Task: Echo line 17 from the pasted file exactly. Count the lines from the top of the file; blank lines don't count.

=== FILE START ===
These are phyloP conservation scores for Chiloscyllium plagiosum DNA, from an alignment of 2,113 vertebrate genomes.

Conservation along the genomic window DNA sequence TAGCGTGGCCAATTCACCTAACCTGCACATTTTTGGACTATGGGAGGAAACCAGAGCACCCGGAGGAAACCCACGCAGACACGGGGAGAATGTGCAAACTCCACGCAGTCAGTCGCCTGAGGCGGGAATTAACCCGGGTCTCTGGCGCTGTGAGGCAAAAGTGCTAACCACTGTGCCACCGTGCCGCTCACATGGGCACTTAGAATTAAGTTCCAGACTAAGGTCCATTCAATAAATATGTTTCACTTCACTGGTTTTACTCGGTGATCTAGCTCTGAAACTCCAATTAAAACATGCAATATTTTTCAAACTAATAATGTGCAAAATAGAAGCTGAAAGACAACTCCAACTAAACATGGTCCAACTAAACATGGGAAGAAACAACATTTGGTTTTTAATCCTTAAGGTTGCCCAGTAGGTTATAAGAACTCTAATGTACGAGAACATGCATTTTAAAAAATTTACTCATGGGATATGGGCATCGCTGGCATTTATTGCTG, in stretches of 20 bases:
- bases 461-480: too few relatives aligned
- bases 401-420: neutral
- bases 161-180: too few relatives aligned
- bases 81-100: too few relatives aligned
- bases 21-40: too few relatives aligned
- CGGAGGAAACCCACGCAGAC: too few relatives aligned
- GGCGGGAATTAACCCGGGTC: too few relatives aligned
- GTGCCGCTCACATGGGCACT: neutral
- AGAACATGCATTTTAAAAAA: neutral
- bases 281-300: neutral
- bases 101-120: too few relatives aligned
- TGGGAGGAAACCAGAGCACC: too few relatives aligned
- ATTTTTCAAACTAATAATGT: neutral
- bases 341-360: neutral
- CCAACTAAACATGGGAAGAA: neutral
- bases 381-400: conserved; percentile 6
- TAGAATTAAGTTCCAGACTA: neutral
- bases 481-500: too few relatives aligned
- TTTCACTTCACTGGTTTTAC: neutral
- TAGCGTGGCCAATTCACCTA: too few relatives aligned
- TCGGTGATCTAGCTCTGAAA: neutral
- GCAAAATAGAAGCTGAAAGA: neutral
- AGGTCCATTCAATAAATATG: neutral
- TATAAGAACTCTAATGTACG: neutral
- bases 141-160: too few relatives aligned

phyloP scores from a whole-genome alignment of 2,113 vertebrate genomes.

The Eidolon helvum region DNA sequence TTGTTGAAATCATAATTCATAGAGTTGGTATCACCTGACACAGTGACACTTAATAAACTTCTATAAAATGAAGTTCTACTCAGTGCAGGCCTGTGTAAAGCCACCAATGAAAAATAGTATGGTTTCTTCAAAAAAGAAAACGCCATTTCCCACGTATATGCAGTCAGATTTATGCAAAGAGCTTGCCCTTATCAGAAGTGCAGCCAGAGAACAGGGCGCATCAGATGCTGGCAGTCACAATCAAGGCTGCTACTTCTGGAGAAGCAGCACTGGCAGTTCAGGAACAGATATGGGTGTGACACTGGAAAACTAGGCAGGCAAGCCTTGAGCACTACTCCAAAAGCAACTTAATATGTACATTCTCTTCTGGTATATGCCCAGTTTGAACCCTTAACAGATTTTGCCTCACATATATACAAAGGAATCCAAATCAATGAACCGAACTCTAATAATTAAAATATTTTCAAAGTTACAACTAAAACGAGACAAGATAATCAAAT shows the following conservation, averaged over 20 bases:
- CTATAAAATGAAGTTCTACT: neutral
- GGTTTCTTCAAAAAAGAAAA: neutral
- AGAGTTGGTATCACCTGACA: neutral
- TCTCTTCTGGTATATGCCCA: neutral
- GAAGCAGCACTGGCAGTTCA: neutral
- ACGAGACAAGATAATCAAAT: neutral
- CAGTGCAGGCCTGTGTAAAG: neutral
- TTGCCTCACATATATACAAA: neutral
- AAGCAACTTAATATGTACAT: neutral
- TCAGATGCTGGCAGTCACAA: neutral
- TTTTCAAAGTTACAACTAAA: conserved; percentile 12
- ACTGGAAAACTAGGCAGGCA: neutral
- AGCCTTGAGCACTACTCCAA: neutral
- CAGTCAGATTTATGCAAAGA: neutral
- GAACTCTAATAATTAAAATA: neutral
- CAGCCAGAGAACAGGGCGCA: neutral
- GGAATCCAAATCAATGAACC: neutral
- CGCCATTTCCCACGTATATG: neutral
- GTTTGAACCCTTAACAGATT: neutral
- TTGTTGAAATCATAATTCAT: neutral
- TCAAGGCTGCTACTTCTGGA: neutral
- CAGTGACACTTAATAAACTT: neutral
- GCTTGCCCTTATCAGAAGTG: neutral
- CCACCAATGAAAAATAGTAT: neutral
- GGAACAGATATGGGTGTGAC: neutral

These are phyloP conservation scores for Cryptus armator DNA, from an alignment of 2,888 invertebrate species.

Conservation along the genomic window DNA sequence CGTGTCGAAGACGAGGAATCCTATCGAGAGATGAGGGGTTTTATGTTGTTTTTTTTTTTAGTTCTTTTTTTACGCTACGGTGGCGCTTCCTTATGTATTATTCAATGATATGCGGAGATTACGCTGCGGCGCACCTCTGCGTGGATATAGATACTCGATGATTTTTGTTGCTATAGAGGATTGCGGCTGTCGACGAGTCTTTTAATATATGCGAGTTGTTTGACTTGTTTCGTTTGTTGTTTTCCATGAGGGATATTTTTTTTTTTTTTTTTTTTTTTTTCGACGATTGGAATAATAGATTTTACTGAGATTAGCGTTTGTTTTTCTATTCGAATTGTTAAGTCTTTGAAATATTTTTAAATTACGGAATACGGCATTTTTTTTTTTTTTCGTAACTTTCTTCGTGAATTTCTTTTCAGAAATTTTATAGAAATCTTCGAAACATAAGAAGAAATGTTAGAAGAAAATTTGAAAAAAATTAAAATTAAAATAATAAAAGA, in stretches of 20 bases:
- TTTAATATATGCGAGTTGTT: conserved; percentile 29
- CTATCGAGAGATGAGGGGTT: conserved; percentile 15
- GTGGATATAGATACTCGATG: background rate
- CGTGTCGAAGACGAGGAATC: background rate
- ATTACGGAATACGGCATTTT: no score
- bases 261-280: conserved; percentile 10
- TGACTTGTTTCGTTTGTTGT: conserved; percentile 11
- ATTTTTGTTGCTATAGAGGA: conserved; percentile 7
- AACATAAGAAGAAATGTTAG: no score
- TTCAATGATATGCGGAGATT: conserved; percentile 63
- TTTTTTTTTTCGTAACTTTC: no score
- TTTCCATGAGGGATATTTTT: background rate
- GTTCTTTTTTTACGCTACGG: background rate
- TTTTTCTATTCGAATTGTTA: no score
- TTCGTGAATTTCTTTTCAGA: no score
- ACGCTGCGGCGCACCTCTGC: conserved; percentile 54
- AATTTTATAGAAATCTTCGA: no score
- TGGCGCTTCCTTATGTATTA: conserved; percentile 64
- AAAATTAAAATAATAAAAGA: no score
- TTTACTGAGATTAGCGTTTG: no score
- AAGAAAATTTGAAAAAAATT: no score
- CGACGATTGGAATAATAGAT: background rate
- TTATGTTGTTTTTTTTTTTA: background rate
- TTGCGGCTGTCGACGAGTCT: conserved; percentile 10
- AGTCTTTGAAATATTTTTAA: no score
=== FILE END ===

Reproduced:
- CCAACTAAACATGGGAAGAA: neutral